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By Lord Risby.

The most visited sites in Syria outside the cities are the magnificent Roman ruins at Palmyra and the vast crusader castle, the Krak des Chevaliers, part of a chain of such castles right across the country. One of the barely reported aspects of the country’s collapse is that some of their key heritage sites are reportedly under real threat, with no visitors, proper maintenance and even actual conflict damage.

It is clear that the unique Syrian tradition of religious co-existence is increasingly fracturing. It is ironic that the Assad regime sold itself as the protector of this culture of tolerance but will bequeath a much more religiously zealous country, and each day that President Assad remains in office, inter-communal tensions and violence grow.

It is undoubtedly true that the Assad regime will run out of money in months, but meanwhile the destruction escalates. Despite their acceptance of the Kofi Annan proposals, there is no evidence that the Syrian government will agree to the political track on offer. Sectarian passions will therefore take their course, and frankly there is little effectively being done to stop this.

Those who know President Assad believe that the Arab League, European countries, Turkey, the United States and others have failed to understand fully the President’s mindset. They argue that as long as he believes that his best chance of survival is to extinguish the insurrection by any means, the views of other countries are irrelevant. He knows that Russia will continue to offer sufficient protection at the United Nations to enable him to cling to this  policy.


Given therefore that we want to halt the current bloodshed and intimidation in Syria, we ought then to consider whether the handling of Russia has been correct. Russia has suffered intense international criticism, yet has held to its stance thus far. The reason is simple. Particularly after Libya, Russia has no real friends in the Arab world, and the relationship it has with Syria’s military intelligence is regarded by them as crucial and invaluable. If, therefore, Russia could be given some clear assurances about some sort of continuing relationship with Syrian intelligence post-Assad, would this persuade them to abandon the regime? Some believe that a simple blunt telephone call to Assad from President Putin – telling him that his regime was over – would actually bring terminal reality to the ruling Syrian cabal.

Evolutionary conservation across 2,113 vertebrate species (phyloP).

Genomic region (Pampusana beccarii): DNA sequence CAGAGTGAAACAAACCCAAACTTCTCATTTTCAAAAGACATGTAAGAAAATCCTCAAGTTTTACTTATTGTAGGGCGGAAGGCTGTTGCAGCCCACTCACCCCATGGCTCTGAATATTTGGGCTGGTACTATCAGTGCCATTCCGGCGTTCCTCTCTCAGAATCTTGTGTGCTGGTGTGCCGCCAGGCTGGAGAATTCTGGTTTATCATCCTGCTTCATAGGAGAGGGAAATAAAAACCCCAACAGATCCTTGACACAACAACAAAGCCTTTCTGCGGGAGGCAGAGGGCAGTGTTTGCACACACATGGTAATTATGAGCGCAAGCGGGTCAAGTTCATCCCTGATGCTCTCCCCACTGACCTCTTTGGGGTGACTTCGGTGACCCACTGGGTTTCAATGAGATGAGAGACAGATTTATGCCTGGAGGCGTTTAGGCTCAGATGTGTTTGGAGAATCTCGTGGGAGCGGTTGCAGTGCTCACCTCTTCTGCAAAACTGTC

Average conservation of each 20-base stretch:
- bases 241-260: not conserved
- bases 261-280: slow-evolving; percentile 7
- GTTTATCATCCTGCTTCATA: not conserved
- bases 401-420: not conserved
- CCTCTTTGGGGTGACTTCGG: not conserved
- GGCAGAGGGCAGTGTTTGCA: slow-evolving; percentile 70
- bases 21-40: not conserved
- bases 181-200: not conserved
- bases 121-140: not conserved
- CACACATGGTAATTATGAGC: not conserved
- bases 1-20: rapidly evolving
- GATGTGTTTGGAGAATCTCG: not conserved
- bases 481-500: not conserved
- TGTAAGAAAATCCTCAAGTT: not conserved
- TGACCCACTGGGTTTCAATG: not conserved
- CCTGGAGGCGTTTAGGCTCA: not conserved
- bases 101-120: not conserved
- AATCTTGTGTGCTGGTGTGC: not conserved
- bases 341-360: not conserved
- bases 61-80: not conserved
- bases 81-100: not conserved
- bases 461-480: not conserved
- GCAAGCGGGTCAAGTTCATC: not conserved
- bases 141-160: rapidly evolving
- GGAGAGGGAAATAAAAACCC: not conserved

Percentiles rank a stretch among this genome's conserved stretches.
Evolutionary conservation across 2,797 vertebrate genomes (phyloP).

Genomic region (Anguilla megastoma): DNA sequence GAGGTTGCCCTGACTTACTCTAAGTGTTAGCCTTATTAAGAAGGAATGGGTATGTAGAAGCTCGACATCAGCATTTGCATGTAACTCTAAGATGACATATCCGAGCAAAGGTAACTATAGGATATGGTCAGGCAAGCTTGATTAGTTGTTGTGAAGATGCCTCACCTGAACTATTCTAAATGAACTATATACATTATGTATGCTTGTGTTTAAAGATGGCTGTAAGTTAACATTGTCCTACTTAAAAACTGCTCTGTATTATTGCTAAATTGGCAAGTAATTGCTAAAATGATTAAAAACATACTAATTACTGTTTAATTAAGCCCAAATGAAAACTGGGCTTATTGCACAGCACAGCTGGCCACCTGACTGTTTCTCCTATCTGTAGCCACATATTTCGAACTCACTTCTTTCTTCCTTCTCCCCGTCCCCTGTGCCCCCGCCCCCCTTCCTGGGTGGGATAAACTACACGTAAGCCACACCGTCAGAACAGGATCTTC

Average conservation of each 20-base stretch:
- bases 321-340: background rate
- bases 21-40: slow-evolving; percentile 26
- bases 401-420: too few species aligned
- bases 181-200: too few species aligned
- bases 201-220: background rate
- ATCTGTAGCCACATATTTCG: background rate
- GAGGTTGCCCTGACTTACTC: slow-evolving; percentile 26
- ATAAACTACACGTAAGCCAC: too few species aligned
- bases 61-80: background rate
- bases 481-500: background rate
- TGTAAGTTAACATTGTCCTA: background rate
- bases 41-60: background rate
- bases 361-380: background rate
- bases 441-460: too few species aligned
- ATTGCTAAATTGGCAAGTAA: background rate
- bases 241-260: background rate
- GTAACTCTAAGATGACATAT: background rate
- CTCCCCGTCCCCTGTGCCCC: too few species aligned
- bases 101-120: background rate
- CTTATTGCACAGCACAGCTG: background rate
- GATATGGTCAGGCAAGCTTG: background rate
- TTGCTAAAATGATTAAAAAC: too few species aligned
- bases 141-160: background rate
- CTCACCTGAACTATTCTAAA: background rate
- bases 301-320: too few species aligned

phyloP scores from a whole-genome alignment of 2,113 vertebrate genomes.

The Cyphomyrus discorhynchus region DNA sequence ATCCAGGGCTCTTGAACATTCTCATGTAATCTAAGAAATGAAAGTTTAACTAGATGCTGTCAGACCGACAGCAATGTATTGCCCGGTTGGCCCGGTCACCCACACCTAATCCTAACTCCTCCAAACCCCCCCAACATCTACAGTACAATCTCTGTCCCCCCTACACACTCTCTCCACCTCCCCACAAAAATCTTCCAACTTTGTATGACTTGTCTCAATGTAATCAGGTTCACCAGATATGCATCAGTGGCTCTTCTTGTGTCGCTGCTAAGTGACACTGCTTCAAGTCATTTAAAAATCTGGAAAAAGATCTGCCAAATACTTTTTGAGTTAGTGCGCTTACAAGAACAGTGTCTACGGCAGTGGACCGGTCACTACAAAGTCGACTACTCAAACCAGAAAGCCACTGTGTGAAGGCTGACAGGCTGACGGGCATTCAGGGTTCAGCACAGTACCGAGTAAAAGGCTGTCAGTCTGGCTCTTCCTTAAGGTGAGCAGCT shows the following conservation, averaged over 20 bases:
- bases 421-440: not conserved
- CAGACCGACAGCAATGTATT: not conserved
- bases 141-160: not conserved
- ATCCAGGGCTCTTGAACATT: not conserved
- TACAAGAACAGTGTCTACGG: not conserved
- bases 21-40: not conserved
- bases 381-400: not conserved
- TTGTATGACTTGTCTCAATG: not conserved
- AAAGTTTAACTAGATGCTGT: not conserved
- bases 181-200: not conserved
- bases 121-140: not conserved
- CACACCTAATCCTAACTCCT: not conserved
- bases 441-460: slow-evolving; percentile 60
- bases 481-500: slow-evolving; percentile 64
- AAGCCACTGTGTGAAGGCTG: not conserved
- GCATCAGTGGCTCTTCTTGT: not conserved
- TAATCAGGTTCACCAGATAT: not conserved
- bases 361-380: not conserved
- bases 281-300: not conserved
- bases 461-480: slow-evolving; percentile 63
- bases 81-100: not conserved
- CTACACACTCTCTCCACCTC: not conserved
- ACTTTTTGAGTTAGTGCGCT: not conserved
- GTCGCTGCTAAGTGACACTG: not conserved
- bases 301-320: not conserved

Very quietly, this possibility is now better understood, and debate is underway as to whether Russia could be productively persuaded to change its stance, given certain guarantees, which would hasten the demise of the Assad presidency.

As nothing else so far, more than a year on, has brought the Syrian government to its knees, inviting Russia to clarify what it wants, and then potentially seeking its active help, could bring about a much more rapid departure of Assad and his coterie. Of course what follows may well be very much less than ideal, but delaying that inevitability makes the final outcome even more fraught with danger for the country’s stability.

Russia has undoubtedly helped to preserve Assad in power, yet must realise that the current situation is not sustainable. The Kremlin knows full well that this support brings with it opprobrium and hostility. It would therefore be worth exploring with Russia how it could help to bring rapidly to an end this tragic chapter in Syria’s long history. The price required may be well worth it.

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